The temperature dependence of the c-axis resistance (R-T) of the mesa (#A) is shown in Fig. 1(c). Sample #A showed a superconducting transition at 80 K with a width of ΔT = 3 K, which was broadened a few times from the original transition width after the mesa fabrication process. The resistance of the mesa at room temperature was 14 Ω and 35 Ω at just above T c. The residual resistance was 3 Ω below T c because of the contact resistance associated with the three-terminal measurement, and the ratio was R (RT)/R (T c) = 0.34 (the residual resistance was subtracted). The corresponding values for sample #B were T c = 89 K, ΔT = 2 K, and R (RT)/R (T c) = 0.57.

3.2 I-V characteristics and detection of emission

3.3 Observation of highly intense emission

3.4 FT-IR measurements

FT-IR spectroscopy measurements were also carried out for both intense and ordinary types of emission, and are shown in Fig. 5
Fig. 5 Emission spectra observed at V = 0.644 V (intense) and 0.667 V (ordinary). The frequencies are 0.49 and 0.43 THz for the ordinary and intense emissions, respectively. The inset shows a magnification of the fundamental frequency. The intensity was normalized against the maximum intensity of each emission type.
. The intensity was normalized by the maximum intensity of each type of emission, as shown in the figure inset. The frequencies are 0.49 and 0.43 THz for the ordinary and intense emissions, respectively.

The difference in the emitted frequency of the two modes may be explained as follows. The frequency of ordinary radiation resonates at the top side of the mesa width. On the other hand, the new intense emission resonates at the bottom side. The percentage of this difference in emitted frequency, 15%, corresponds to the difference in width between the top and bottom of the mesa. As a result, the cavity resonance condition is fulfilled in both cases.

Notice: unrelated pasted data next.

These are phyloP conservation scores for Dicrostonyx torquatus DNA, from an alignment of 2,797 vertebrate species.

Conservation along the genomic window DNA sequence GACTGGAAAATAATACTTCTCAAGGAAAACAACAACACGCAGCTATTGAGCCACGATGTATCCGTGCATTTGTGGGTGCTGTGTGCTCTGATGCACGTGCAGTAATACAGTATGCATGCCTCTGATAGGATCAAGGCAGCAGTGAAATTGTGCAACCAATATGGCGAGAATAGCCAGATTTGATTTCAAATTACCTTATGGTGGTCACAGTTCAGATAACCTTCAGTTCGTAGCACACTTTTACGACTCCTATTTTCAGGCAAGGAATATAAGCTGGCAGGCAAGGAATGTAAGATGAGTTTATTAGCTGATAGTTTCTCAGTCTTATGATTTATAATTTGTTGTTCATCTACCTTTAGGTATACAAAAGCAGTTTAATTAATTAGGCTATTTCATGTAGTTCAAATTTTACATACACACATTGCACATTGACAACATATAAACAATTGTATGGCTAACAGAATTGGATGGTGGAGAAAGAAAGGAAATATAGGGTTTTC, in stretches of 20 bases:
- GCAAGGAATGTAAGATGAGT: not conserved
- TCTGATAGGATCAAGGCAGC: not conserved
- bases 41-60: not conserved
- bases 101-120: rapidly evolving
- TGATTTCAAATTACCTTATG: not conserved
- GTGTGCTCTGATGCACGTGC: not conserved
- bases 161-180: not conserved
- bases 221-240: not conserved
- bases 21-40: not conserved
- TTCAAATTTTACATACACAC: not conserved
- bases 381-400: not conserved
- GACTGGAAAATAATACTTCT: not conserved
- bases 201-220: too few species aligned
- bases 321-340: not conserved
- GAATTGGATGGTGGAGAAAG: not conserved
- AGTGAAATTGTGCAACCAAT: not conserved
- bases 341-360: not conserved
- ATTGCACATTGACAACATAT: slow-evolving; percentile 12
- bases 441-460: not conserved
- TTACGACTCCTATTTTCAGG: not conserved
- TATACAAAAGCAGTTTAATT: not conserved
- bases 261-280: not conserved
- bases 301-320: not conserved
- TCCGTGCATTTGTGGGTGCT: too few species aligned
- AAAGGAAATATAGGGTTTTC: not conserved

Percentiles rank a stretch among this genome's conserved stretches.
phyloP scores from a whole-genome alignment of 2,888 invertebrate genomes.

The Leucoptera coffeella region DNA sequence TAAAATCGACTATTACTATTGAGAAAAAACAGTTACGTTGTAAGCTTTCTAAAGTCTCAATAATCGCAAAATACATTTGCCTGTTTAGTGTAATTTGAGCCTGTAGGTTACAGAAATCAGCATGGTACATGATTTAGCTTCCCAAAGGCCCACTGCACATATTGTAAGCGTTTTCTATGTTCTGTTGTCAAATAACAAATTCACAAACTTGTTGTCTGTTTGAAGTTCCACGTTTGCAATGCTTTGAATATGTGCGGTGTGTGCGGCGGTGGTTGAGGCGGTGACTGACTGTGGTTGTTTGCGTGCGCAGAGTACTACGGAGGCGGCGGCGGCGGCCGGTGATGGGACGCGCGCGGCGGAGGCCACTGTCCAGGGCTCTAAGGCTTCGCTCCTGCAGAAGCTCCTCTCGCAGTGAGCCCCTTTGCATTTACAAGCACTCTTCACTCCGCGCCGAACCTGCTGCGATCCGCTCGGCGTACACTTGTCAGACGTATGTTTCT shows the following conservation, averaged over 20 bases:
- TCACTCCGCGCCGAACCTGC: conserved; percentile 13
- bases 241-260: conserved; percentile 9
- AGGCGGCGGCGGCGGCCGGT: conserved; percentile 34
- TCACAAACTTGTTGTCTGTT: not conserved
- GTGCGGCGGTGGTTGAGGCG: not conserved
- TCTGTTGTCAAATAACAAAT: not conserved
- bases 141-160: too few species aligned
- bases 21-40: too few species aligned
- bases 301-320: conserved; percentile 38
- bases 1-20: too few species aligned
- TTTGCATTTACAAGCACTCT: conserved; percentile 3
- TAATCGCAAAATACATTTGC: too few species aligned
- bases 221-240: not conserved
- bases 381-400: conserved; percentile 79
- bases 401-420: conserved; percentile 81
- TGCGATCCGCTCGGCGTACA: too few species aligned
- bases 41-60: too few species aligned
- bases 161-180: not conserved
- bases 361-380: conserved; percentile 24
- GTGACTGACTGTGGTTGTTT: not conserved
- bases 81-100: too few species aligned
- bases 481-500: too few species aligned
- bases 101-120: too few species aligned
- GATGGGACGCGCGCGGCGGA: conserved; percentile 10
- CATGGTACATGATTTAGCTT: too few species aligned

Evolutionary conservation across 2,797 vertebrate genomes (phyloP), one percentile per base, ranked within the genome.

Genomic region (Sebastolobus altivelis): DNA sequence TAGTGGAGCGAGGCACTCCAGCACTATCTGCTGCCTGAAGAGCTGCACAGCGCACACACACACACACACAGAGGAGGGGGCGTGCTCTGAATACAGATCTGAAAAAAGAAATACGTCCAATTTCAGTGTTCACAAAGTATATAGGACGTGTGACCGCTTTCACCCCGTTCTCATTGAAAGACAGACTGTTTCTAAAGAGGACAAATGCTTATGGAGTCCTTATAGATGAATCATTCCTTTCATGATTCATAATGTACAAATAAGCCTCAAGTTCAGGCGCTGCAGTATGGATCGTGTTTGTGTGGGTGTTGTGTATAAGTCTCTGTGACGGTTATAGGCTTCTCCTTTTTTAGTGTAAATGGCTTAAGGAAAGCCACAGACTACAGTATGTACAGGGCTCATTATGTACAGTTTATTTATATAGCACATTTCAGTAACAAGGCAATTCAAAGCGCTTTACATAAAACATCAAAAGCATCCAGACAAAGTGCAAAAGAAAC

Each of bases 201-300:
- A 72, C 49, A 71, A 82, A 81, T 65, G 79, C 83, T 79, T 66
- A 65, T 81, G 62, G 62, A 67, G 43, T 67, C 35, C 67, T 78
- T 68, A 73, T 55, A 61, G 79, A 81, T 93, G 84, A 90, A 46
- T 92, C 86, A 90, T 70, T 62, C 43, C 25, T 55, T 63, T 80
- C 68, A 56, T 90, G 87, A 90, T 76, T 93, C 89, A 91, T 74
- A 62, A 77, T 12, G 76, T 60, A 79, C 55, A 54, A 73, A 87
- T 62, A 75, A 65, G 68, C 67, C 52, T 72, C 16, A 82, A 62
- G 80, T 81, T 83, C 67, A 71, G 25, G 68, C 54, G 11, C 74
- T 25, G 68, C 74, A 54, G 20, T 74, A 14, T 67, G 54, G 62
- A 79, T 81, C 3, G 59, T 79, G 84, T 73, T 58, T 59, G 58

An interesting point is that the full width at half maximum (FWHM) for an ordinary emission of sample #A is about 3 times broader than that of an intense emission; that is, despite both spectra being from the same mesa, their line shapes are different. It seems that the broad FWHM for an ordinary emission may be composed of second lines closely located along the main line. This appears more clearly at the 2nd harmonics line and is a much more broadened line than the one located at the 2nd harmonics line in the intense emission.

The intensity of emission, S (arbitrary unit), is estimated based on the integration of the spectrum area. The value of S ordinary, which is 14.5, is compared with the 81.2 of S intense. Although the peak height intensity is about 12 times greater (19 and 242 in arbitrary unit), the integrated intensity is only 7 times greater. This coincides with the value of the intensity estimated by the bolometer.

3.5 Estimation of radiated power

The total emission power was calculated based on a factor of 0.8 for the Winston cone loss, filter transparency, and window loss, and a calibration factor of 2.19 × 105 [V/W] for the bolometer (Infrared Laboratories Inc. LN-6/C). The directivity of the emission was checked based on angular dependence measurements of the output power as previously reported [24